A Christlike Response to Radical Mormon FeminismLast night, waiting backstage  for our second show of the day to begin, a discussion ensued. (Not at my encouragement, I'd like to note.) A cast member who's husband is the bishop of her ward said:

As Primary president, two-thirds of our entire budget went to Cub Scouts. That left a third for all of the quarterly activities, Activity Days, sharing time, etc.

While this wasn't news to me — I've been harping on it since I was about 9 and the percentages seem fairly consistent — it was interesting to see not only this very traditional Mormon woman speak out so candidly (in front of her kids), but to see the universal agreement about the problematic disparity in the women's dressing room.

Isn't it time to just wake up and fix this? It's so obvious and so, well, dumb. Why do we keep hanging on to this stuff and trying to justify it? What is so difficult about a little consideration and parity? Do we really “have to wait for every Silver Beaver to die off” before we can make sense of this? 

My feelings on such issues notwithstanding — and my belief that common sense is often sacrificed to the dual gods of “how things have ‘always' been” and “how they are today is inspired and so God wants it that way” — I'm really not a radical feminist. I don't want women to become men, I don't want to dispense with men, and I certainly don't hate men. (If I'm sexist, it's probably in favor of men.)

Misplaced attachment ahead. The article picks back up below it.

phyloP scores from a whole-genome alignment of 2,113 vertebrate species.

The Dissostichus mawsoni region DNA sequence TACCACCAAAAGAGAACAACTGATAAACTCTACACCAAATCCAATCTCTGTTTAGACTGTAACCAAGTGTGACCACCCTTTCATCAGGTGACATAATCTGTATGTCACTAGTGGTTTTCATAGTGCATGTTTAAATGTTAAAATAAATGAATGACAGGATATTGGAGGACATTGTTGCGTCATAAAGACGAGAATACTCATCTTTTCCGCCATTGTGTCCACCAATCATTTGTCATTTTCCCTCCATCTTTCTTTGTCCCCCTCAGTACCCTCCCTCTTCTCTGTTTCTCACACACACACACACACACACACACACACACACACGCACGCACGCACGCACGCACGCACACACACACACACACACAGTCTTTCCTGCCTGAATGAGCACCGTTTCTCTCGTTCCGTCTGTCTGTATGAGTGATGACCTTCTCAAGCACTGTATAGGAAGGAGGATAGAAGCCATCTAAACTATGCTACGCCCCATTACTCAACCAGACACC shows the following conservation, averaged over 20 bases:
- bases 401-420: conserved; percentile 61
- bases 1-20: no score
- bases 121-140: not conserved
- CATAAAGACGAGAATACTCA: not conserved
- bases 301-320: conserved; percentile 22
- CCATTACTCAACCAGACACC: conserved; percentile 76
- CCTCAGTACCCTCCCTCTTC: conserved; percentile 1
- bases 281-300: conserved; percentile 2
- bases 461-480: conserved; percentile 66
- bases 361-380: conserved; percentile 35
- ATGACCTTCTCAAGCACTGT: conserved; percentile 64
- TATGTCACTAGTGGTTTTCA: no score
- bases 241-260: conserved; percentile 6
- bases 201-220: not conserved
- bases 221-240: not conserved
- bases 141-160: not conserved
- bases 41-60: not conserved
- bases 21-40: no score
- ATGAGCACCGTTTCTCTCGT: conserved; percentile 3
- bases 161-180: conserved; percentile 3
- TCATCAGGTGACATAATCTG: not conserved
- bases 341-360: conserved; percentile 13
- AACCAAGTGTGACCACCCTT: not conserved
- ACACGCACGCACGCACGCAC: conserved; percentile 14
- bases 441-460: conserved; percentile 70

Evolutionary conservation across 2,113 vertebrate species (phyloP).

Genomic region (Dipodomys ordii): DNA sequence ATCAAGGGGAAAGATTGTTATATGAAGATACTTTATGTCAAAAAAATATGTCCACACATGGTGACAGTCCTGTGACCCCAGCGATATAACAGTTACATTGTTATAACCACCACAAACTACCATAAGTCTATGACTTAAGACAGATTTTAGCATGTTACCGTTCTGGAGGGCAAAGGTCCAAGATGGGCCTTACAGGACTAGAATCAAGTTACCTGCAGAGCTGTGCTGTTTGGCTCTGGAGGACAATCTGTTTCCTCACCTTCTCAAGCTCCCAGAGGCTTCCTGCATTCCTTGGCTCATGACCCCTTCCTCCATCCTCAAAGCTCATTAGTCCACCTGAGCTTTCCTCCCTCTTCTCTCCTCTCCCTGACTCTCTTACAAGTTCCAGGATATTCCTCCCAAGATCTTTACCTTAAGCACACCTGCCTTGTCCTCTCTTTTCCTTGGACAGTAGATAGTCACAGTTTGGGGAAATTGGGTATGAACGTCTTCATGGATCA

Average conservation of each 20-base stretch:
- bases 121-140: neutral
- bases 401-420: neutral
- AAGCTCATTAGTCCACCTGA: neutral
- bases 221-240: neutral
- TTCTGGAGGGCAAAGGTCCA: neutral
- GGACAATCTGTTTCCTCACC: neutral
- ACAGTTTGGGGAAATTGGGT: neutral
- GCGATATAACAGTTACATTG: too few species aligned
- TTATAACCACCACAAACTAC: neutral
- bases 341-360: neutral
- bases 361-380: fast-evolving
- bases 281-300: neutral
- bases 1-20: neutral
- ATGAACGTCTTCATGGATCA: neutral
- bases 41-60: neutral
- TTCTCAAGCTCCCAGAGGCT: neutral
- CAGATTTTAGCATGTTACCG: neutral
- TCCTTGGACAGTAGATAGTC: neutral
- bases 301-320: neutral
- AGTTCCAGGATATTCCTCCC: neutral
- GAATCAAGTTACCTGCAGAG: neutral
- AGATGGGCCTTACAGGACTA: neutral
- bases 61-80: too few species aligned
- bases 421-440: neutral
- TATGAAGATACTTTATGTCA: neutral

Being in the middle of a political or cultural issue isn't the way to make friends. You end up with both sides seeing you as an enemy of the state.

So, here I sit with gender issues in the church. Traditionalists thinking I'm a traitor to truth and righteousness and radical feminists thinking I'm a wimp. All I can do is speak up when I think the situation dictates and to deal with the reality of a church that isn't run by the all-powerful Me and that might actually —usually — have it right.

While I know — and have sometimes been part of — the stridence that often accompanies Mormon feminism (because, let's face it, actually being heard as a woman in a patriarchal culture can be the more than half the battle), the absolutely hateful, vitriolic responses from the self-proclaimed “faithful” has left a ringing in my ears that is painful. This, generally accompanied by a patronizing “if you really had a  testimony” addendum, is so contrary to the claimed celestial hierarchy that it's startling.

Today I saw a link posted by a friend of mine of Facebook. It speaks to my heart. I hope it speaks to yours. It is well worth a few minutes of your time.

I Am My Sister's Keeper by Kylee Shields.